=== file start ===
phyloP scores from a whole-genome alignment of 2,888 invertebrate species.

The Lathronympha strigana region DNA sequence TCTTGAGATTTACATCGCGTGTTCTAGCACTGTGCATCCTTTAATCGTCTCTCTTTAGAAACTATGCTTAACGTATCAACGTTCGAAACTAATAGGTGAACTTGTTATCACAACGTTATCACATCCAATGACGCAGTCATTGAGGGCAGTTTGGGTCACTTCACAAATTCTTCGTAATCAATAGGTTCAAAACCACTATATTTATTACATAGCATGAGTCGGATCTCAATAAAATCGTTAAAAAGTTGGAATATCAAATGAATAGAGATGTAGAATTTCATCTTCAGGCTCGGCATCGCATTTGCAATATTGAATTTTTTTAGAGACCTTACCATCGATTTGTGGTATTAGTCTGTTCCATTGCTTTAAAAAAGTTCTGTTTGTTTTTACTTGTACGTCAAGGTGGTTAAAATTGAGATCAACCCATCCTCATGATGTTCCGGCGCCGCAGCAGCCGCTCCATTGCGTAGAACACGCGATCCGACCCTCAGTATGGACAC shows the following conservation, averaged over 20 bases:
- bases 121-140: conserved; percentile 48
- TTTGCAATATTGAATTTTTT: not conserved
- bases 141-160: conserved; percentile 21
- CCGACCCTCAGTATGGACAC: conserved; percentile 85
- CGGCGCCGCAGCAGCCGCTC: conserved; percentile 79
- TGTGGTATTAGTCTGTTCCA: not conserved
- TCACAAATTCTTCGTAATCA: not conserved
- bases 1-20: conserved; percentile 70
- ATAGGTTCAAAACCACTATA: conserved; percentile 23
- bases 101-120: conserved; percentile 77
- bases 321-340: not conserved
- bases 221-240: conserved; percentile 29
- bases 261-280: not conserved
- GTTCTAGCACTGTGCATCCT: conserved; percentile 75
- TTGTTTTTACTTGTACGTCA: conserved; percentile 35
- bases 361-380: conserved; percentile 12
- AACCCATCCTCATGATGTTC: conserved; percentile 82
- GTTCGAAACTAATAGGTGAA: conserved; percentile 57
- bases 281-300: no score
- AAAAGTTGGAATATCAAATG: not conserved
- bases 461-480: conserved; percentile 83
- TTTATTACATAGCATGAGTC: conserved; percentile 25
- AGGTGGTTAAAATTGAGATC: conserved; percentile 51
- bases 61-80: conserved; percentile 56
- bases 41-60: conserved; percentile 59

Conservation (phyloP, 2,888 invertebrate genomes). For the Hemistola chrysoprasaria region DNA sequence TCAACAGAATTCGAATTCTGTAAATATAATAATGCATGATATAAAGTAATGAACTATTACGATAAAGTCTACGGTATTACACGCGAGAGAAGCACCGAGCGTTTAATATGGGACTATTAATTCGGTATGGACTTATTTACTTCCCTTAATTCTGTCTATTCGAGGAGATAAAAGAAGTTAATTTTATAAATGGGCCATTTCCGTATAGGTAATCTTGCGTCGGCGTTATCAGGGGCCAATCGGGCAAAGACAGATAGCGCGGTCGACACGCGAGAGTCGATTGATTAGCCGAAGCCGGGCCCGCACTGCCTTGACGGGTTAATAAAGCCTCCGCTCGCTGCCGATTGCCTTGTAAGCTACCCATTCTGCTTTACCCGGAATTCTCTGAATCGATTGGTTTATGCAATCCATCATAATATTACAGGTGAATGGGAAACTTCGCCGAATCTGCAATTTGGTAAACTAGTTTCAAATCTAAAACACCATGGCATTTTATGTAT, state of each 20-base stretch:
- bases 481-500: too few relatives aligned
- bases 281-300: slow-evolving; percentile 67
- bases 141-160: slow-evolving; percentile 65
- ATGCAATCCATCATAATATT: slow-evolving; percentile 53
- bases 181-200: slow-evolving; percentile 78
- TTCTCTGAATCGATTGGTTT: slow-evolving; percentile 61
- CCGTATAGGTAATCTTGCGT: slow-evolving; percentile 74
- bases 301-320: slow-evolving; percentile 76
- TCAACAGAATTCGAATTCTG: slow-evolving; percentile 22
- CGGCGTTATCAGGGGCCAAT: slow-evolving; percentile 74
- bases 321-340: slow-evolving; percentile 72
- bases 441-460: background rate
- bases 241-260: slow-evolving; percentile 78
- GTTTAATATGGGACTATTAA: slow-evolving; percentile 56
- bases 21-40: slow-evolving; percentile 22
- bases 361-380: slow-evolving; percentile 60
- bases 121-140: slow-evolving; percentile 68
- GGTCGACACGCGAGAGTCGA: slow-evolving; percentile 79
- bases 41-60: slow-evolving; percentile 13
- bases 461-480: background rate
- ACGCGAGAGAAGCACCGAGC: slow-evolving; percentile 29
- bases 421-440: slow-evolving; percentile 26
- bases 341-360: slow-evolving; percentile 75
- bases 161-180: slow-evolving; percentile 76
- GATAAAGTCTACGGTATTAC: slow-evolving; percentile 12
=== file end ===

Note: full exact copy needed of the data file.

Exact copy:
phyloP scores from a whole-genome alignment of 2,888 invertebrate species.

The Lathronympha strigana region DNA sequence TCTTGAGATTTACATCGCGTGTTCTAGCACTGTGCATCCTTTAATCGTCTCTCTTTAGAAACTATGCTTAACGTATCAACGTTCGAAACTAATAGGTGAACTTGTTATCACAACGTTATCACATCCAATGACGCAGTCATTGAGGGCAGTTTGGGTCACTTCACAAATTCTTCGTAATCAATAGGTTCAAAACCACTATATTTATTACATAGCATGAGTCGGATCTCAATAAAATCGTTAAAAAGTTGGAATATCAAATGAATAGAGATGTAGAATTTCATCTTCAGGCTCGGCATCGCATTTGCAATATTGAATTTTTTTAGAGACCTTACCATCGATTTGTGGTATTAGTCTGTTCCATTGCTTTAAAAAAGTTCTGTTTGTTTTTACTTGTACGTCAAGGTGGTTAAAATTGAGATCAACCCATCCTCATGATGTTCCGGCGCCGCAGCAGCCGCTCCATTGCGTAGAACACGCGATCCGACCCTCAGTATGGACAC shows the following conservation, averaged over 20 bases:
- bases 121-140: conserved; percentile 48
- TTTGCAATATTGAATTTTTT: not conserved
- bases 141-160: conserved; percentile 21
- CCGACCCTCAGTATGGACAC: conserved; percentile 85
- CGGCGCCGCAGCAGCCGCTC: conserved; percentile 79
- TGTGGTATTAGTCTGTTCCA: not conserved
- TCACAAATTCTTCGTAATCA: not conserved
- bases 1-20: conserved; percentile 70
- ATAGGTTCAAAACCACTATA: conserved; percentile 23
- bases 101-120: conserved; percentile 77
- bases 321-340: not conserved
- bases 221-240: conserved; percentile 29
- bases 261-280: not conserved
- GTTCTAGCACTGTGCATCCT: conserved; percentile 75
- TTGTTTTTACTTGTACGTCA: conserved; percentile 35
- bases 361-380: conserved; percentile 12
- AACCCATCCTCATGATGTTC: conserved; percentile 82
- GTTCGAAACTAATAGGTGAA: conserved; percentile 57
- bases 281-300: no score
- AAAAGTTGGAATATCAAATG: not conserved
- bases 461-480: conserved; percentile 83
- TTTATTACATAGCATGAGTC: conserved; percentile 25
- AGGTGGTTAAAATTGAGATC: conserved; percentile 51
- bases 61-80: conserved; percentile 56
- bases 41-60: conserved; percentile 59

Conservation (phyloP, 2,888 invertebrate genomes). For the Hemistola chrysoprasaria region DNA sequence TCAACAGAATTCGAATTCTGTAAATATAATAATGCATGATATAAAGTAATGAACTATTACGATAAAGTCTACGGTATTACACGCGAGAGAAGCACCGAGCGTTTAATATGGGACTATTAATTCGGTATGGACTTATTTACTTCCCTTAATTCTGTCTATTCGAGGAGATAAAAGAAGTTAATTTTATAAATGGGCCATTTCCGTATAGGTAATCTTGCGTCGGCGTTATCAGGGGCCAATCGGGCAAAGACAGATAGCGCGGTCGACACGCGAGAGTCGATTGATTAGCCGAAGCCGGGCCCGCACTGCCTTGACGGGTTAATAAAGCCTCCGCTCGCTGCCGATTGCCTTGTAAGCTACCCATTCTGCTTTACCCGGAATTCTCTGAATCGATTGGTTTATGCAATCCATCATAATATTACAGGTGAATGGGAAACTTCGCCGAATCTGCAATTTGGTAAACTAGTTTCAAATCTAAAACACCATGGCATTTTATGTAT, state of each 20-base stretch:
- bases 481-500: too few relatives aligned
- bases 281-300: slow-evolving; percentile 67
- bases 141-160: slow-evolving; percentile 65
- ATGCAATCCATCATAATATT: slow-evolving; percentile 53
- bases 181-200: slow-evolving; percentile 78
- TTCTCTGAATCGATTGGTTT: slow-evolving; percentile 61
- CCGTATAGGTAATCTTGCGT: slow-evolving; percentile 74
- bases 301-320: slow-evolving; percentile 76
- TCAACAGAATTCGAATTCTG: slow-evolving; percentile 22
- CGGCGTTATCAGGGGCCAAT: slow-evolving; percentile 74
- bases 321-340: slow-evolving; percentile 72
- bases 441-460: background rate
- bases 241-260: slow-evolving; percentile 78
- GTTTAATATGGGACTATTAA: slow-evolving; percentile 56
- bases 21-40: slow-evolving; percentile 22
- bases 361-380: slow-evolving; percentile 60
- bases 121-140: slow-evolving; percentile 68
- GGTCGACACGCGAGAGTCGA: slow-evolving; percentile 79
- bases 41-60: slow-evolving; percentile 13
- bases 461-480: background rate
- ACGCGAGAGAAGCACCGAGC: slow-evolving; percentile 29
- bases 421-440: slow-evolving; percentile 26
- bases 341-360: slow-evolving; percentile 75
- bases 161-180: slow-evolving; percentile 76
- GATAAAGTCTACGGTATTAC: slow-evolving; percentile 12